The world's experts in research and public relations measurement and evaluation came together in Barcelona this past week under the umbrella of AMEC (the Association for Measurement and Evaluation of Communication). The CIPR's Measurement Group joined with organisations such as the Global Alliance for Public Relations, the IPR's Commission on Measurement and Evaluation, the PRSA and the ICCO to agree a set of measurement and evaluation principles. The Barcelona Principles, which will be refined based on detailed participant feedback, will be built on by AMEC and its partners over the coming months and years.
I guess the standout headline from the principles is that "AVEs are not the value of public relations" - a strong statement that participants hope will allow the PR profession to move forward and to develop more sophisticated techniques that measure organisational impact.
The principles are listed below and we will review and consider these as we update the CIPR's guidance on measurement and evaluation. One thing we want to ensure is that the breadth of public relations activity is reflected in our guidance - so media and non-media activities.
You may be interested in listening to Philip Sheldrake, Chair of our Measurement Group run through the principles and interview AMEC's Executive Director Barry Leggetter and Katie Delahaye Paine of KD Paine & Partners (the 'Queen of Measurement'!) about the conference output:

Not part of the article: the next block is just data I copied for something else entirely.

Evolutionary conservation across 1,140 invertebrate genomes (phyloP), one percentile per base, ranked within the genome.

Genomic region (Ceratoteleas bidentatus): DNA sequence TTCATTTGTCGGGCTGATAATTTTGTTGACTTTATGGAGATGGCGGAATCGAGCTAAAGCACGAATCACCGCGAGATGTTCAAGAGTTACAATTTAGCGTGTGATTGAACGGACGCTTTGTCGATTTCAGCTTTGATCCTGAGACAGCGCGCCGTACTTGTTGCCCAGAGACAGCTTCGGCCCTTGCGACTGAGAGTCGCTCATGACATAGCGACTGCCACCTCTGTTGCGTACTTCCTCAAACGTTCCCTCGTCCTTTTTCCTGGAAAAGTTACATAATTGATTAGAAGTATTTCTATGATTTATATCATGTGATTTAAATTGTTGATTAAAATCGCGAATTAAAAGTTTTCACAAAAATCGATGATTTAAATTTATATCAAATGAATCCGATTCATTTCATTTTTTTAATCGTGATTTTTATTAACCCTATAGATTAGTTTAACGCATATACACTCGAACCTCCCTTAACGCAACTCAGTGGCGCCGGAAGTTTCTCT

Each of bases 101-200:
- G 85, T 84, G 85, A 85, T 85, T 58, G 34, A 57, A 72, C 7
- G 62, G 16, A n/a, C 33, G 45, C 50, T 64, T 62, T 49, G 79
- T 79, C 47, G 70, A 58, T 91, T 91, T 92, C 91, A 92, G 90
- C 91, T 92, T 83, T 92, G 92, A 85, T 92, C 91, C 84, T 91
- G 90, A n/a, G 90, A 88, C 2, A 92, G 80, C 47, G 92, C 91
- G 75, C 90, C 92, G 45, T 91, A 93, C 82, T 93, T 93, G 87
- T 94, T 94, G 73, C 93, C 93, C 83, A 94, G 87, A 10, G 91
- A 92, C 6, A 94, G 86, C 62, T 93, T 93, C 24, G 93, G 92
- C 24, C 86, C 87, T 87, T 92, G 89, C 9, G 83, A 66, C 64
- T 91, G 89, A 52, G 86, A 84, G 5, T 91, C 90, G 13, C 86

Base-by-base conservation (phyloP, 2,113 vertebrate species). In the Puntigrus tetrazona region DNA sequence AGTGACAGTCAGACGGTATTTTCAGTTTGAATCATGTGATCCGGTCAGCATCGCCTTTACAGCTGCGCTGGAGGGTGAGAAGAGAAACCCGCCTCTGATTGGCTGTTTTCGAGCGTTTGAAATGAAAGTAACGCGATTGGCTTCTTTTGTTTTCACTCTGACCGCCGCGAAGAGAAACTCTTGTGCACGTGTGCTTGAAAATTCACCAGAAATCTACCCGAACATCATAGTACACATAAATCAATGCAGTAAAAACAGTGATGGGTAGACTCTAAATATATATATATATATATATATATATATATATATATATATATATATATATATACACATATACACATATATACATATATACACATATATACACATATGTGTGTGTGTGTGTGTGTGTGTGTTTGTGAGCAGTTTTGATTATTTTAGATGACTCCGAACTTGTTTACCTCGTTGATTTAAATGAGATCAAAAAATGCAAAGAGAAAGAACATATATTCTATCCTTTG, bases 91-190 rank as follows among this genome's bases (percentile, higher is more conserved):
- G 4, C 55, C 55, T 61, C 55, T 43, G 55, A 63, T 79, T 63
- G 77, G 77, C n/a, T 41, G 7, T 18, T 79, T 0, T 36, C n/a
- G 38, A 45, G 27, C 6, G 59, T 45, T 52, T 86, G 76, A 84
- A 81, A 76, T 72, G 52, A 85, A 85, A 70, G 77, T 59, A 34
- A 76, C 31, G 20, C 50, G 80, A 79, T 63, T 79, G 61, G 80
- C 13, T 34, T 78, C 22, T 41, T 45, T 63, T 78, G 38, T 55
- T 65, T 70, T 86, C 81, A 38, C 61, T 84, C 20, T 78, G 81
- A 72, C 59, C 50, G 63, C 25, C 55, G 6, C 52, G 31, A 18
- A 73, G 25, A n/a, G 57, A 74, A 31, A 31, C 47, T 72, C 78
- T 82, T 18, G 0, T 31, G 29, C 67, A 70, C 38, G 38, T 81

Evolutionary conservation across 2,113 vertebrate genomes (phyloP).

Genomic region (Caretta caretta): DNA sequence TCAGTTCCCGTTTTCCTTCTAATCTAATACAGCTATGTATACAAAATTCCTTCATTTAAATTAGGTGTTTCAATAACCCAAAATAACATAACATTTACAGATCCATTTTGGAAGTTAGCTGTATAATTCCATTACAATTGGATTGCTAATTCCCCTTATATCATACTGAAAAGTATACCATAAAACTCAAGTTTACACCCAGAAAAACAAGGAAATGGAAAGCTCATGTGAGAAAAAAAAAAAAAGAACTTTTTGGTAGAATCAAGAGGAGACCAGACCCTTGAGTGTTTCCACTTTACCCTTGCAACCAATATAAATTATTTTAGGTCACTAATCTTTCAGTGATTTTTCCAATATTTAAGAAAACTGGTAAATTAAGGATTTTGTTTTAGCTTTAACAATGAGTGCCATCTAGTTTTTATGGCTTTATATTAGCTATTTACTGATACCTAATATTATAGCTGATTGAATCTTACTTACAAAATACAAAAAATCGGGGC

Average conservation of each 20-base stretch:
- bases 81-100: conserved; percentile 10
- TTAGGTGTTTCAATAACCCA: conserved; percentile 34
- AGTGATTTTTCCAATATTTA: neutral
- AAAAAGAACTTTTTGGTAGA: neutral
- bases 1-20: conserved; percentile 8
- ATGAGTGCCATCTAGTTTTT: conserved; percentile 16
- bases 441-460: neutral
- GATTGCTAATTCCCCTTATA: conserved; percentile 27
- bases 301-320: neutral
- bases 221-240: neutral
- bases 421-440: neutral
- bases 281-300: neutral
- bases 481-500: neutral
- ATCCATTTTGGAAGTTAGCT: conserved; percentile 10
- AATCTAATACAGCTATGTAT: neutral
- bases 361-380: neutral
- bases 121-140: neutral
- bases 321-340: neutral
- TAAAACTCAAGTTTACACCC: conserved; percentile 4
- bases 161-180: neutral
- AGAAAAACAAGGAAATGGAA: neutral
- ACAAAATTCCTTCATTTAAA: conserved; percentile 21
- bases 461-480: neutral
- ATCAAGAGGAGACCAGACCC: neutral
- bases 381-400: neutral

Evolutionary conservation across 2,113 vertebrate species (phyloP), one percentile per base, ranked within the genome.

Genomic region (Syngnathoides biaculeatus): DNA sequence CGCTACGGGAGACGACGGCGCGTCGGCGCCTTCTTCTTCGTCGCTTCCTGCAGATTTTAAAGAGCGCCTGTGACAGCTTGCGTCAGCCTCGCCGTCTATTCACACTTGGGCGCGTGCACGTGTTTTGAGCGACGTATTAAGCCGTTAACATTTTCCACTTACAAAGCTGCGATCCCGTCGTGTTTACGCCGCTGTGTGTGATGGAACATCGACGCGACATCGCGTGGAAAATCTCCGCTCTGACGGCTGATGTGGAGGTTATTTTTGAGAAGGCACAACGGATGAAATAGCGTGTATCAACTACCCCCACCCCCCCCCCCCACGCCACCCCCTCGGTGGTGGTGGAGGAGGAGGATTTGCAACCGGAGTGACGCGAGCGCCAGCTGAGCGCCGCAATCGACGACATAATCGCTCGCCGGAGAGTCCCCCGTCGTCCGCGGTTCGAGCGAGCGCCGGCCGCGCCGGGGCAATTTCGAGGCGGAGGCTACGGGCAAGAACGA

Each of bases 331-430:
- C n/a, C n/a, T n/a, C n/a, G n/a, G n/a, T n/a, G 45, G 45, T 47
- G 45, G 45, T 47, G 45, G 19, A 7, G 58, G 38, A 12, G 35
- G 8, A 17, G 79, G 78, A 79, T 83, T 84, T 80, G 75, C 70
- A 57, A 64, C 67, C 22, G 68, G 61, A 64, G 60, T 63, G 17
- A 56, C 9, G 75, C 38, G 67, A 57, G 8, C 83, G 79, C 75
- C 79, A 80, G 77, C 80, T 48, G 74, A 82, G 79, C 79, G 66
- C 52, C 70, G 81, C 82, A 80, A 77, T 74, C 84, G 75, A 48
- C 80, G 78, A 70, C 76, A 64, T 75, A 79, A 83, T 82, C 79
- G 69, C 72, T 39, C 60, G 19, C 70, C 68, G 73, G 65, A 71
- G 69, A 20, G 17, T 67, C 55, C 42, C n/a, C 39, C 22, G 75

And I use the word 'output' diligently. As you may note from the principles and from the audio, the PR profession must move from measuring outputs towards evaluating outcomes, and, of course, whilst we now know the output of the conference, the outcome remains to be seen. As Katie Delahaye Paine points out, it is up to us to provide and assert the consultancy and guidance to our clients and/or our own organisations.
Each principle will be explained in more detail in an accompanying explanatory text from AMEC, due for publication soon, but for now the headlines are:
- Goal setting and measurement are important
- Media measurement requires quantity and quality
- AVEs are not the value of public relations
- Social media can and should be measured
- Measuring outcomes is preferred to measuring media results (outputs)
- Organisational results and outcomes should be measured whenever possible
- Transparency and replicability are paramount to sound measurement.
We'll be sure to let you know as soon as the AMEC team has taken the feedback from conference delegates into account and finalised the detail.
Barry Leggetter and other members of the AMEC team are joining me and other members of our Measurement Group on the 6th July for a roundtable at Russell Square. This will also help the Social Media Measurement Group achieve its objectives for 2010 (part of our broad review of M&E guidance), as listed on its wiki, specifically the updating and communication of the CIPR's measurement and evaluation policy.
Note: You may also find a previous interview Philip Sheldrake conducted with Katie Delahaye Paine, 20th June 2010, of interest: